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How to Read the New Testament Paperback – October 1, 1982
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This is in some ways a guide for those who don't know how to read the Bible. It is in some ways done as a travel guide - the Bible is the destination, but like most geographic places, there are actually a variety of landmarks and stops to make in any location, and these will all vary.
This book is richly illustrated with maps, line-art drawings, side-bar boxes and pull-boxes, and other graphic-design features that make reading an adventure. One can read through each chapter as a narrative, and then return to fill in the blanks with the sidelined information.
The first twenty pages are a sort of preparation for the journey. It looks at the basic structure of the New Testament. It looks at three stages of development in the formation of the New Testament: the life and teaching of Jesus, the original communities and their shared stories, then the final redaction and writing of the texts. Then, Charpentier looks both at the literary genre of the Gospels, and the literary genres found in the Gospels. One of Charpentier's very interesting observations is that it is fortunate for us that we do not have a photograph of Jesus - we might even feel, by extension, that we are fortunate to have the ambiguous textual story of him that we do.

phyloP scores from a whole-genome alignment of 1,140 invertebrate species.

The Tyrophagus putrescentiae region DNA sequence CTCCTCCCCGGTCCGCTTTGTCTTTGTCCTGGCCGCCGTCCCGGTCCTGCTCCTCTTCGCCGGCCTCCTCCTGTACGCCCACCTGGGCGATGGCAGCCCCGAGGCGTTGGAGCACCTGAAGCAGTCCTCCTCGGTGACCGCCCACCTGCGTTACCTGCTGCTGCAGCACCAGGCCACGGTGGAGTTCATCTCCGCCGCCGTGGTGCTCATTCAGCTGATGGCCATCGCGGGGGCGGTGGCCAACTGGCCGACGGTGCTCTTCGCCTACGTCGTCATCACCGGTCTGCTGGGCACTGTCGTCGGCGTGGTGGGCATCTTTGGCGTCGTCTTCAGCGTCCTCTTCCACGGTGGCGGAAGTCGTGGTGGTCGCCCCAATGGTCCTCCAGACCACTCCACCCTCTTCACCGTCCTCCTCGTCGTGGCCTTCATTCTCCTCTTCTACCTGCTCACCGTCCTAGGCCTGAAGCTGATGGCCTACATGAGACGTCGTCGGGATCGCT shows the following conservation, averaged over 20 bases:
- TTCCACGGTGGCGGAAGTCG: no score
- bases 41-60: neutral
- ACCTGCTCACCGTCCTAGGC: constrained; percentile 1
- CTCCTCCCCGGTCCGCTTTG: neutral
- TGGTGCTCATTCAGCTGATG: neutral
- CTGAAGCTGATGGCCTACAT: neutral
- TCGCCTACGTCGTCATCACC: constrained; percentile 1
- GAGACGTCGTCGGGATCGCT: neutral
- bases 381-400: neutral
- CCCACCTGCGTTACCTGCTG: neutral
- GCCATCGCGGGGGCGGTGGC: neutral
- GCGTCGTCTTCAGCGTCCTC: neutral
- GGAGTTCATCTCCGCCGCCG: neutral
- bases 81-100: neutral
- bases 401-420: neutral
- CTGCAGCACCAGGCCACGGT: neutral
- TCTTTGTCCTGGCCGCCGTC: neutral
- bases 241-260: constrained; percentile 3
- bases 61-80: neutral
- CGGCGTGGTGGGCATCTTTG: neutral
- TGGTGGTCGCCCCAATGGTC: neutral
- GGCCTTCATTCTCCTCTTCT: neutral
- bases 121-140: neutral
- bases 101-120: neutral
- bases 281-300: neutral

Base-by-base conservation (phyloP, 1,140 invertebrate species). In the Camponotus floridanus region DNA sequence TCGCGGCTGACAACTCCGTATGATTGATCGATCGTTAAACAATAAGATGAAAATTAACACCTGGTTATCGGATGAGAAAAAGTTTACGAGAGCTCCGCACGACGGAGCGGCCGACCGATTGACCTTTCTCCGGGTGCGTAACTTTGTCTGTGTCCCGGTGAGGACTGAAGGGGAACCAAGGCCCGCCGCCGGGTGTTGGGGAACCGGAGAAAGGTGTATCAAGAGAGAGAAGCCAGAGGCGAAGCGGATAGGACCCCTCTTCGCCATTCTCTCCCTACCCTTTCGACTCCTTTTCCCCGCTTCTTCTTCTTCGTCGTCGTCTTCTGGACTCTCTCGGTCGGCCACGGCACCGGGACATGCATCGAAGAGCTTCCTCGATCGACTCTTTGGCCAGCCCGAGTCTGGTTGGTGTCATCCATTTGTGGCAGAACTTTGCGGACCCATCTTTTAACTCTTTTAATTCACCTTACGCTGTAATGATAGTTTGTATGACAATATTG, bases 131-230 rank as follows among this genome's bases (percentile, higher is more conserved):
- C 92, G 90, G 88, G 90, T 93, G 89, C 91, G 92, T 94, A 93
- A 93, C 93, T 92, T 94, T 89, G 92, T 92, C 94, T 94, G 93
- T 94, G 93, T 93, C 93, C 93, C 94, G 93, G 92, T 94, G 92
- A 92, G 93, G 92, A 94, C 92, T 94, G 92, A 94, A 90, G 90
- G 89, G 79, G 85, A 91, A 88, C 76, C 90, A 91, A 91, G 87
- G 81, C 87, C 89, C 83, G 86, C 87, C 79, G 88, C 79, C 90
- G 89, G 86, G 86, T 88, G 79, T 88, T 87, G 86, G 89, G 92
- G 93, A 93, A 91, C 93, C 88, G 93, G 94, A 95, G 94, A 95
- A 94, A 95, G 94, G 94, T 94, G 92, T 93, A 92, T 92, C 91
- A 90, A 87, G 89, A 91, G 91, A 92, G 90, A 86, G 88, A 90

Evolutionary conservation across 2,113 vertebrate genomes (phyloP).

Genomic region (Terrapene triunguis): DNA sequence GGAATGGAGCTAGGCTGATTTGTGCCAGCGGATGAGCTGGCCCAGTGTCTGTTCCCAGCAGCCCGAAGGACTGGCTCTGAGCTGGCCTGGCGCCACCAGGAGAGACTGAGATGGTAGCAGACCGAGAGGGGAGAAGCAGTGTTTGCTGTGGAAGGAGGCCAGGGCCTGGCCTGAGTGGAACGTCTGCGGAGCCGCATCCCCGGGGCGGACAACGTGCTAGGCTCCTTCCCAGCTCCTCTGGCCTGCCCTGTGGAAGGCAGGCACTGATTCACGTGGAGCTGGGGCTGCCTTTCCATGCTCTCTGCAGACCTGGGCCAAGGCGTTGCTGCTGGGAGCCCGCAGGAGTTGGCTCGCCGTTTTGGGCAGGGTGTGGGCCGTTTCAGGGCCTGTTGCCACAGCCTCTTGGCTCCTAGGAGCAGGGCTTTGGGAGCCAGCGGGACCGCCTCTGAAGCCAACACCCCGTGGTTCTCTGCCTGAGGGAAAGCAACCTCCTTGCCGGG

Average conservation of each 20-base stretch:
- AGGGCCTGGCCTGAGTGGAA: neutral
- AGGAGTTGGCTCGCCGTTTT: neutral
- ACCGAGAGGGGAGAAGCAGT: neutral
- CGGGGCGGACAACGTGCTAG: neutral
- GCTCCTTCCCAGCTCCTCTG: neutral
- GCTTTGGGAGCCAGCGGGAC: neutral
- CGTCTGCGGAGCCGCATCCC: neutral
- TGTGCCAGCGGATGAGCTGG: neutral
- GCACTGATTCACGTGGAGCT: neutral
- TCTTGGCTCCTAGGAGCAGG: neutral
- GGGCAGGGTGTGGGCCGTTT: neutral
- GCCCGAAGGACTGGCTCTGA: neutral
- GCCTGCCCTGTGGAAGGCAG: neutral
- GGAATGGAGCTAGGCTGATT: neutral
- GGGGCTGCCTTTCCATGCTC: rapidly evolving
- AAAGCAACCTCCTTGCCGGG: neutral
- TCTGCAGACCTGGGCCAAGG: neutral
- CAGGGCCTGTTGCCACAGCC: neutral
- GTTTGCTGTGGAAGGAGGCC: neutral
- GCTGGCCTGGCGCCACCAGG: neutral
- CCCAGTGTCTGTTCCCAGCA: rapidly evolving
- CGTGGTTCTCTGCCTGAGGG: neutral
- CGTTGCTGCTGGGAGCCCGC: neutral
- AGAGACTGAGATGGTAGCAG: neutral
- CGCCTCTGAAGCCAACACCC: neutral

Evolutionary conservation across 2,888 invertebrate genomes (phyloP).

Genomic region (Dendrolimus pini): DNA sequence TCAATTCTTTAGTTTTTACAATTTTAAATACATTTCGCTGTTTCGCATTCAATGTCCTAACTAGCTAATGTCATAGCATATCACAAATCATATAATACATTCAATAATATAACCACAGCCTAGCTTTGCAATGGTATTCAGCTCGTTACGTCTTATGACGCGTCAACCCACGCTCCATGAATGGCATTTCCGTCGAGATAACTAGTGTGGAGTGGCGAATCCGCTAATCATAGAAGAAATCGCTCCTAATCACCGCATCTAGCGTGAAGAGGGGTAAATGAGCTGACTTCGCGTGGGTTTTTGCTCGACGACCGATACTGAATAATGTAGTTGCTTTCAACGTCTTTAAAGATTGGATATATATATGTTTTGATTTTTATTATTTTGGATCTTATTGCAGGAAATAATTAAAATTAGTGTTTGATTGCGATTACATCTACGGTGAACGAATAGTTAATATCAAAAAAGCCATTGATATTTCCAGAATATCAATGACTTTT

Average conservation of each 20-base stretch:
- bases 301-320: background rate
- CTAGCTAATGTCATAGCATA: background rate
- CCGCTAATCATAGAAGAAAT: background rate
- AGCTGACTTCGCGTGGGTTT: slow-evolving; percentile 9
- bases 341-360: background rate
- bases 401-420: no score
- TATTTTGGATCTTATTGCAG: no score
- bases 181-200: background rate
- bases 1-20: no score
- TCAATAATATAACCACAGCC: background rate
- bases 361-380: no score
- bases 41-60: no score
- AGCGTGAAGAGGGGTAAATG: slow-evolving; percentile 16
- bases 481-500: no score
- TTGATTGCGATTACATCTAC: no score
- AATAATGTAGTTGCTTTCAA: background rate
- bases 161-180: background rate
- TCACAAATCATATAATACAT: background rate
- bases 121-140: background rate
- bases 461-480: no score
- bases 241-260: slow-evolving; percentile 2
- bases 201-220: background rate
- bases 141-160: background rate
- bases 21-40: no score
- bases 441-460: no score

The chapters that follow roughly the historical order of the three stages of development: the world of the first Christians, the Easter event celebrated, the person and work of Paul, a look at each of the Gospels and other writings (Mark, Matthew, Luke/Acts, the Gospel and Letters of John, the Apocalypse), and ends with the enigmatic yet meaningful discussion of the beginnings of the Gospels - the Gospels are never ending, in a very real sense. Each chapter has a narrative section of history, with a second section looking at a key idea or piece of importance for later Christian development and practice.
This guide can be used individually or as part of groups in church or school settings. It's outline would make for a good one-semester course on the New Testament at the undergraduate or even advanced high school level, a Sunday school or Bible school series, or for an individual to use as 'traveller's friend' while going it alone.
This book assumes the reader will have a copy of the Bible to use side by side with the text - it does not replace the Bible or the necessity of reading the actual texts in the New Testament. The author recommends the Revised Standard Version or the Jerusalem Bible; both of which have also been updated since the original writing of this volume.
Charpentier gives a good but somewhat dated list for further reading in New Testament and Gospel studies. He also gives a list of the writings of the Early Church Fathers for a look at the further development of Christian writing prior to the closure and formation of the canon of the New Testament.
A great study aid, interesting and useful. Fr. Etienne Charpentier dedicated much of his effort to encouraging Bible study, particularly among his fellow Catholics. He gives tribute to those who worked with him in Chartres and across France as co-workers in the production of this volume.